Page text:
Andrew Taylor of DPIRD spoke about apple scab and fungicide resistance at the recent Apple and Pear IPDM field day in Manjimup, Western Australia. Andrew, in collaboration with Curtin University, recently completed a project that collected scab samples from a number of orchards in various apple growing areas around the state, and tested each isolate for resistance against all registered fungicides.
They found that apple scab is established in Western Australia, particularly in the Perth Hills. All registered fungicides for apple scab provide effective control at a field level in Western Australia. However, amino-acid mutations were found in some isolates. These mutations can be the precursors to the development of fungicide resistance and loss of efficacy in the field. The scab isolates collected as part of the project are lodged in the WA fungal culture collection as a population baseline. If field failures occur in the future, isolates can be compared to those from this project to determine if resistance has developed and is responsible for the control failure.
Even though growers should currently have no concern in the efficacy of registered products, there are a number of things to keep in mind for current and future management.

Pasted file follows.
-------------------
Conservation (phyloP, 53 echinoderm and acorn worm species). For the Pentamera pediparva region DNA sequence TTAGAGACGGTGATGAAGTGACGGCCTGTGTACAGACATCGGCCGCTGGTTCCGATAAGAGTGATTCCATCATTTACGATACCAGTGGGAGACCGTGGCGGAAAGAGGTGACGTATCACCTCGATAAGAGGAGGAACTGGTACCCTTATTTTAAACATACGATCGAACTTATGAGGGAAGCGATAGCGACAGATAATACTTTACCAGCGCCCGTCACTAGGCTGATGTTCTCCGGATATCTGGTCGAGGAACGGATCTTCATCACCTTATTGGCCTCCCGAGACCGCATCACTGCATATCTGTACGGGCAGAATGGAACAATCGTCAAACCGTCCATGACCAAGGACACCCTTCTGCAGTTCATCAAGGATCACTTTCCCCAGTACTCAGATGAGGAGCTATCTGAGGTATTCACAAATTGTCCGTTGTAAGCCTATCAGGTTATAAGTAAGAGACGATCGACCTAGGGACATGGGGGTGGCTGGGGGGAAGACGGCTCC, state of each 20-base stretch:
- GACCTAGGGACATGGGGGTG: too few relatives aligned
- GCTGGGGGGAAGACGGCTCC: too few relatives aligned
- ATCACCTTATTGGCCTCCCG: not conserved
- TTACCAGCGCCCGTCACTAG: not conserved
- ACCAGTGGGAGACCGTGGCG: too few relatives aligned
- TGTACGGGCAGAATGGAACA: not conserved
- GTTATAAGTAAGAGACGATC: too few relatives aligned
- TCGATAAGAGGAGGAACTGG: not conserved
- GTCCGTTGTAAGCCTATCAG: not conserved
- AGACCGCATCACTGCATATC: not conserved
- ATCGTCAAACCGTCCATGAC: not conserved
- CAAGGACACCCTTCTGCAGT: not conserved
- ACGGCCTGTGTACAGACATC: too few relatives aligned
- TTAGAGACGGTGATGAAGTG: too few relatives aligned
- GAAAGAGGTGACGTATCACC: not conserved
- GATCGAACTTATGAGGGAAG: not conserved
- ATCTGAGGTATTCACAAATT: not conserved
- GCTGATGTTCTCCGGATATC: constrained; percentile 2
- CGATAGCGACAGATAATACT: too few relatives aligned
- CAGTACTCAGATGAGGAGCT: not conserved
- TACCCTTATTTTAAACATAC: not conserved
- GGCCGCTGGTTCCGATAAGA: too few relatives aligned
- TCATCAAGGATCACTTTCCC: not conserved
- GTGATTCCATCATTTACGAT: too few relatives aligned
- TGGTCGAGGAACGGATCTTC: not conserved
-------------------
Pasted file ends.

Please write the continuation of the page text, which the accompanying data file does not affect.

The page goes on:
- Apple scab is a high-risk pathogen for developing fungicide resistance.
- The Western Australian apple scab population is highly variable which increases the risk of resistance developing in the future.
- Apple scab is not evenly found across all apple growing areas in Western Australia. On-farm biosecurity and hygiene is important to prevent the spread to new properties and contain its spread within orchards.
- All growers need to be vigilant and monitor for scab lesions in spring, paying particular attention to new plantings as the pathogen can survive in bud material of dormant wood. New growth is highly susceptible to infection.
- The Croplife Australia website (https://www.croplife.org.au) has the current fungicide resistance management guidelines for apple scab and these should be followed to reduce resistance risk.
- Further investigations are required into the population structure of inaequalis in Western Australia and how this relates to eastern states population, impact on disease management and cultivar breeding.
The project was funded by the WA APC Pomewest subcommittee. A final report of the project is available from Pomewest: www.pomewest.net.au.
Article reviewed by David Williams (Agriculture Victoria)